2. Snap off the tip and place the column in a washing tube (2 mL, not provided). Remove the cap to allow the excess packing buffer to drain by gravity to the top of the gel bed. If column does not begin to flow, push cap back into column and remove it again to start the flow. Discard the drained buffer, and then place the column back into the Washing Tube. However, centrifuge immediately if the column is placed into a 12 x 75 mm test tube (not provided).

  3. Centrifuge for 1 minutes in a swinging bucket centrifuge at 1,000 x g (see Centrifugation Notes section) to remove the packing buffer. Discard the buffer.

  4. Apply 1-2 mL 1X PBS (pH 7.2-7.4) to the column. After each application of PBS, let the buffer drain out by gravity, or centrifuge the column for 2 minutes to remove the buffer. Discard the buffer from the collection tube. Repeat this process for 3-4 times.

  5. Centrifuge for 2 minutes in a swinging bucket centrifuge at 1,000 x g (see Centrifugation Notes section) to remove the packing buffer. Discard the buffer.

Purify the conjugates

  1. Place the column (from Step Prepare spin column for sample purification) in a clean Collecting Tube (1.5 mL, not provided). Carefully load the sample (100-500µL, from Step conjugation reaction) directly to the center of the column.

  2. After loading the sample, add 300 µL of 1X PBS (pH 7.2-7.4) to make the total volume of 220 µL to 520 µL. Centrifuge the column for 5-6 minutes at 1,000 x g, and collect the solution that contains the desired biotin-labelled protein.

Storage of Protein Conjugate

The antibody conjugate should be stored at > 0.5 mg/mL in the presence of a carrier protein (e.g., 0.1% bovine serum albumin). The conjugate solution could be stored at 4 °C for two months without significant change when stored in the presence of 2 mM sodium azide and kept from light. For longer storage, the protein conjugates could be lyophilized or divided into single-used aliquotes and stored at ≤ –60 °C.

Centrifugation Notes

Spin column (Component C) can fit into 2 mL microcentrifuge tubes or 12 x 75 mm test tubes for sample collection during centrifugation. Use the 2 mL microtube with the columns for the initial column equilibration step.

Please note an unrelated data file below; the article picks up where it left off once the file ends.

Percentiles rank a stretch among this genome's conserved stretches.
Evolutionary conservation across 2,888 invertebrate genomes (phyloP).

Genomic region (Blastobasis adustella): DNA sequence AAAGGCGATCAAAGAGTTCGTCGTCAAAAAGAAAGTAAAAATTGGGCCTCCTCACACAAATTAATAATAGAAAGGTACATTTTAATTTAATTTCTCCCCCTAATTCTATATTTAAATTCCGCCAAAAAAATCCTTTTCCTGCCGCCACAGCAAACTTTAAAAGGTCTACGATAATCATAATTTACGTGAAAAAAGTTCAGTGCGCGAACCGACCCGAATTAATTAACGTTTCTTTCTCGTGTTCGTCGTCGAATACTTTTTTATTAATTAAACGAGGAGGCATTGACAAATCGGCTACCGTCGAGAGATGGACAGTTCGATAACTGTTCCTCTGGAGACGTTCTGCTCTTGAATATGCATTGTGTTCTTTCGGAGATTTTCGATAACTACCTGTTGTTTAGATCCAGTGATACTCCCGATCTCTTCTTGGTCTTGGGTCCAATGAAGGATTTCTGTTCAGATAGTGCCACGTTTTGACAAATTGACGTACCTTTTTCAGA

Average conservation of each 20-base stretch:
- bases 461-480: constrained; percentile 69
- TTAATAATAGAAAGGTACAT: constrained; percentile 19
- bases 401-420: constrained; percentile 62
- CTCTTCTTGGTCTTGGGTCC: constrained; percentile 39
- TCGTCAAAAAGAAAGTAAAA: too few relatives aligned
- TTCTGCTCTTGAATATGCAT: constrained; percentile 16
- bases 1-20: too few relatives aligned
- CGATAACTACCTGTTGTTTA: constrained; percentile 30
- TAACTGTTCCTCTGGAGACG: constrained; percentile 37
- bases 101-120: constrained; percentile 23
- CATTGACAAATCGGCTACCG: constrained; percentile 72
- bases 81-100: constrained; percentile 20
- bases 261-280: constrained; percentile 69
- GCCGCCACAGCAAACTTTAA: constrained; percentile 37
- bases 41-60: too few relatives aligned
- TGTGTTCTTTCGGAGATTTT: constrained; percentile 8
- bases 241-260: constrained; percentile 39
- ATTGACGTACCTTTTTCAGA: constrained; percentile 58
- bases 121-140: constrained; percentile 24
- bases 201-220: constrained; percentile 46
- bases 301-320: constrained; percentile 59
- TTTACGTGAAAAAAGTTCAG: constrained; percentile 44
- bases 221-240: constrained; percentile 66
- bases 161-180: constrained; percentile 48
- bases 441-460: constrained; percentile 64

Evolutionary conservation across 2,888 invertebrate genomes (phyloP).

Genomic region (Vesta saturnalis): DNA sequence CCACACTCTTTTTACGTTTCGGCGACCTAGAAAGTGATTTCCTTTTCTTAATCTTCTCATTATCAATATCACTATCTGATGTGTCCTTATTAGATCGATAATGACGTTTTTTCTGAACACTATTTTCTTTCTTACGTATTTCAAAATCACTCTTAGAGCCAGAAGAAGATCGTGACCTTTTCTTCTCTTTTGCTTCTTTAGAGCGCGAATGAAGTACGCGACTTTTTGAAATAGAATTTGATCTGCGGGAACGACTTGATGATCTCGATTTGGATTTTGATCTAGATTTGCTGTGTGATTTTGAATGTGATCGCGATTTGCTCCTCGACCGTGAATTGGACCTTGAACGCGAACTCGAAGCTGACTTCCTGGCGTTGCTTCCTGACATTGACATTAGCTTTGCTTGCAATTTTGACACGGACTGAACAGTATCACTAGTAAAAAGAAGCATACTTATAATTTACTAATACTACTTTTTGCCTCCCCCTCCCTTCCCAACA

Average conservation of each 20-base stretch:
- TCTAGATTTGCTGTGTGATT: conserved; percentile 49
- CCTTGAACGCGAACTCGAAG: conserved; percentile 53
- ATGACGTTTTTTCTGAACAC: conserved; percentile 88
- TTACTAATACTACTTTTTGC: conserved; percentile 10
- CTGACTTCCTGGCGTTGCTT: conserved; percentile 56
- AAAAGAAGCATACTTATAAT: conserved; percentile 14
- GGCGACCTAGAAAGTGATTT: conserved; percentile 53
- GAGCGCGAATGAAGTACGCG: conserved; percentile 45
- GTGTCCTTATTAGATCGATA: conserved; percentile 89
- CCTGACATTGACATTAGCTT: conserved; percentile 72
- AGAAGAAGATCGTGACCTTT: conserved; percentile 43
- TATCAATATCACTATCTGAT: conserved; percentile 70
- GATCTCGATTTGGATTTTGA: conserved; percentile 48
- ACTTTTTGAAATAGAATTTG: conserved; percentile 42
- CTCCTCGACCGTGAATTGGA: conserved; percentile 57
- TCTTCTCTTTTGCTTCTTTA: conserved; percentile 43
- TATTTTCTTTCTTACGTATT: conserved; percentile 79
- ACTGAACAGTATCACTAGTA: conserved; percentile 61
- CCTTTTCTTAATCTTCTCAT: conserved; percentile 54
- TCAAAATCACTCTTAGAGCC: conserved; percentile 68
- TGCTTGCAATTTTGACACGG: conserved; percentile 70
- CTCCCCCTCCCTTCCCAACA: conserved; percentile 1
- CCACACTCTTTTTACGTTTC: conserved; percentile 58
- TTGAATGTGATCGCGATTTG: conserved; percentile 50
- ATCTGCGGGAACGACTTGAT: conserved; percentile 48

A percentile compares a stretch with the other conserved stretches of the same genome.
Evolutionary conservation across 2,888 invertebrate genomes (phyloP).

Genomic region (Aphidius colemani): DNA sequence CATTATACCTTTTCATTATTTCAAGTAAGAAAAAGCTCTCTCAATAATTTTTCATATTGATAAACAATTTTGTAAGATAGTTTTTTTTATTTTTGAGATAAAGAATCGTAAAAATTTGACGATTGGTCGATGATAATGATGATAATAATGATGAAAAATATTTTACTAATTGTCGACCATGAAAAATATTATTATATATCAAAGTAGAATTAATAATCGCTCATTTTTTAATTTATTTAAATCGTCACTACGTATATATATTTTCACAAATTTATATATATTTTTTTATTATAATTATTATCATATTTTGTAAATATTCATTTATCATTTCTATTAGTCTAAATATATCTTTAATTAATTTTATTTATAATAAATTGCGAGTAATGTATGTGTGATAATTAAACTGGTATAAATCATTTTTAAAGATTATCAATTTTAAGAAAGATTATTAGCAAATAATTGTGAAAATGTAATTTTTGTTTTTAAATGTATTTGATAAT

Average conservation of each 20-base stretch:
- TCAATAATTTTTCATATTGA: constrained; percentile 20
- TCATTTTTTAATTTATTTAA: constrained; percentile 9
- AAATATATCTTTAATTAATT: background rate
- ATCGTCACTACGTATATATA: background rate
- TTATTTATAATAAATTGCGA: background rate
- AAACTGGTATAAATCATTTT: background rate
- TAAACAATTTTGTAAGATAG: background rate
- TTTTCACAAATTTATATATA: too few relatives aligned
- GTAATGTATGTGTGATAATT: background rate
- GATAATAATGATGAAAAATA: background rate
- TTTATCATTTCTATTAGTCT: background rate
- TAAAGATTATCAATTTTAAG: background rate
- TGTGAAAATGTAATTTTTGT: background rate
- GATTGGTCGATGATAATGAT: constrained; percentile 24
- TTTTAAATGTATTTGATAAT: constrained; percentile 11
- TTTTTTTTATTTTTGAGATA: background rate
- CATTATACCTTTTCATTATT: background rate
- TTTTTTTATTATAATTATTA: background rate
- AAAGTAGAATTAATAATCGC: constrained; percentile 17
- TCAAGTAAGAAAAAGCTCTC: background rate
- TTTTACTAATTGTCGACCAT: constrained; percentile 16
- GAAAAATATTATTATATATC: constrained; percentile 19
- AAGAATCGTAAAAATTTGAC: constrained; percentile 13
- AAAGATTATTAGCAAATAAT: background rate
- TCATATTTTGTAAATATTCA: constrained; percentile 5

Swinging bucket centrifuges capable of generating a minimum force of 1,000 x g are suitable for Bio-Spin column use. The gravitational force created at a particular revolution speed is a function of the radius of the microcentrifuge rotor. Consult the swinging bucket centrifuge instruction manual for the information about conversion from revolutions per minute (RPM) to centrifugal or g-force. Alternatively, use the following equation to calculate the speed in RPM required to reach the gravitational force of 1,000 x g.

RCF (x g) = (1.12 x 10-5)×(RPM)×2×r (RCF is the relative centrifugal force, r is the radius in centimeters measured from the center of the rotor to the middle of the Bio-Spin column, and RPM is the speed of the rotor).

Example data analysis and figures

Figure 1. Chemical structure for ReadiLink™ Protein Biotinylation Kit
Disclaimer
AAT Bioquest provides high-quality reagents and materials for research use only. For proper handling of potentially hazardous chemicals, please consult the Safety Data Sheet (SDS) provided for the product. Chemical analysis and/or reverse engineering of any kit or its components is strictly prohibited without written permission from AAT Bioquest. Please call 408-733-1055 or email info@aatbio.com if you have any questions.





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ReadiLink™ Protein Biotinylation Kit *Powered by ReadiView™ Biotin Visionization Technology*
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References

A low-cost, high-performance system for fluorescence lateral flow assays
Authors: Linda G Lee, Eric S Nordman, Martin D Johnson, Mark F Oldham
Journal: Biosensors (2013): 360--373

Implementation of P22 viral capsids as nanoplatforms
Authors: Sebyung Kang, Masaki Uchida, Alison O’Neil, Rui Li, Peter E Prevelige, Trevor Douglas
Journal: Biomacromolecules (2010): 2804--2809

Calcium-dependent activation of transglutaminase 2 by nanosecond pulsed electric fields
Authors: Keiko Morotomi-Yano, Ken-ichi Yano
Journal: FEBS Open Bio






Documents

 
Safety Data Sheet (SDS)


Catalogs
1. Fluorescent Labeling Probes & Kits

Certificate of Analysis